For thousands of years we have survived without swine. But there seems to be a growing fascination with the pig’s forbidden fruits — in the United States that is.
Last year saw the publication of Geila Hochenbaum’s Kosher Modern. The cover shows prosciutto-like meat, with the blurb boasting that Hochenbaum went “traif for a period giving her first-hand knowledge of the tastes and textures she is aiming to replicate”.
Once upon a time — and for those of a certain generation, still — traif consumption was done at the shadiest tables in premises so off the beaten track you were not at risk being glimpsed by passing Cohens. It was not something of which you were out and proud.
Hocherman’s book includes some delicious recipes including peshwari challah, middle eastern courgette cakes with tahini sauce alongside more traditional favourites. And there is a range of recipes emulating non-kosher dishes, such as crab cakes (using crab-flavoured seafood substitute Surimi), lentil soup with “ham” made from smoked turkey leg, and the aforementioned prosciutto, made from duck breast.
Her view is that she is simply using kosher ingredients appearing in gourmet stores in her native New York. “Jews have always had a tradition of adapting food from places we’ve lived,” she asserts, adding: “There is nothing wrong with kosher food. It just could be better.”
Hocherman’s book is part of a bigger trend. The Jewish Daily Forward newspaper has carried a series of bacon-related articles. One highlighted Californian Rabbi Menachem Creditor who had posted a Facebook picture of the Torani brand “bacon-flavoured syrup” with the comment: “This is hechshered bacon-flavoured syrup. Not sure where to begin”.
Kosher bacon syrup? The traif tasting syrup was inspired by a craze among trendy US barmen for using bacon flavour in cocktails. The mixologists achieved this via a process called “fat washing” — bourbon is infused with bacon flavour by freezing it with rendered bacon fat. Once the flavour is absorbed the alcohol is strained and used to produce porcine cocktails. Yeuch.
According to the Forward, syrup manufacturer Torani jumped on the bandwagon, adding bacon to their repertoire. Its syrups are kosher and Rabbi Don Yoel Levy, who licenses them, visited on the bacon flavour’s production day. Relishing the opportunity to taste bacon, he apparently went the whole hog and slapped a hechscher on it. The syrup’s smokey bacon flavour is derived from smoked soy and wheat. Recipes on Torani’s website include a stomach-churning Bacon Shake and unappetising cocktails Bacon Alexander and Porkbelly Popper.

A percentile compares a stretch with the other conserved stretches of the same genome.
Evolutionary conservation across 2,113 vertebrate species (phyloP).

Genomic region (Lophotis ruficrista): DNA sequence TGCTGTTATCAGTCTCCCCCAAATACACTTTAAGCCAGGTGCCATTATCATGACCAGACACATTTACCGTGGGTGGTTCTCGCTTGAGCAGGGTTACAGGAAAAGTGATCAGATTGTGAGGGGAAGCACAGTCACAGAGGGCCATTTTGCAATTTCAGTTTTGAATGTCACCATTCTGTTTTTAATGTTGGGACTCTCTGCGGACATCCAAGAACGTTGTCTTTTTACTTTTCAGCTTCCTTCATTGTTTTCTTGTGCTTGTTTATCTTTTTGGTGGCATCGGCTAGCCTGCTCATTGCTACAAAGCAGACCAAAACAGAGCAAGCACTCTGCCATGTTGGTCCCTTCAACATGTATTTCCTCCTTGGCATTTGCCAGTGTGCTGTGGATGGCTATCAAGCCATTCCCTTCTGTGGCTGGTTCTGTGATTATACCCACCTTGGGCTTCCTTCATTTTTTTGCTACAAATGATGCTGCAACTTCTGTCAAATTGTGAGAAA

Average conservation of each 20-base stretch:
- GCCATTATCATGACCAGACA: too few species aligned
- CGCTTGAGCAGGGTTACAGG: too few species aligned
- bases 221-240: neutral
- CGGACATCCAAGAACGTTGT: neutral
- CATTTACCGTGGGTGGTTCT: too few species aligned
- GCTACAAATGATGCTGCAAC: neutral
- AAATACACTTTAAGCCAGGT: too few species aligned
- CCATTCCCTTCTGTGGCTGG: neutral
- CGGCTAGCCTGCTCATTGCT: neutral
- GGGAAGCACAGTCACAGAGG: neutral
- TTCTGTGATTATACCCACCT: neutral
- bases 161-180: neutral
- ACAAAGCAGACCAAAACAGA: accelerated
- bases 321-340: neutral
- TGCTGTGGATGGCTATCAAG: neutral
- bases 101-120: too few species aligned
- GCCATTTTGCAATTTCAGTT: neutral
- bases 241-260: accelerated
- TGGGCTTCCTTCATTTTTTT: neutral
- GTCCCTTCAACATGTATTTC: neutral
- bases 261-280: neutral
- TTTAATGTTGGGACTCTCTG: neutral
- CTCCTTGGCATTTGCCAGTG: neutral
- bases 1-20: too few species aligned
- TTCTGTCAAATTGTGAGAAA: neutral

In California, kosher catering company Epic Bites, run by Yitshak Bernstein and Eitan Esan, is making pancetta from lamb and veal lardons and duck ham, cut paper thin. It has even developed a bacon jam.
Like Hocherman, Esan had moved away from a previous observant life and eaten ham and bacon. He has again embraced Jewish dietary restrictions but says he “is not about to give the [traif] stuff up”.
Epic Bites uses it own blends of seasonings to achieve the flavours. “It’s all about the fat-meat ratio and the salty, smoky, sweet savoury, slightly acid taste,” it says. Bernstein is now taking his kosher traif to New York where demand is high.
With the speed of the internet, this news will percolate through Jewish society as fast as a bubbe on a skateboard, and for certain groups of people, the opportunity to taste and eat previously forbidden food types will be an event. After all, the contents are not forbidden — it is merely the conception and the surrounding Jewish din. Many US trends cross the Atlantic, so will those porky products arrive here? It does not look like it.
A member of staff at Golder’s Green store Kosher Kingdom said they “used to stock bacon bits but their customers found it so offensive they removed it from their shelves”. Similarly Torani’s UK distributor has no appetite for the swine-inspired syrup. “We have some weird products but not that, not ever.”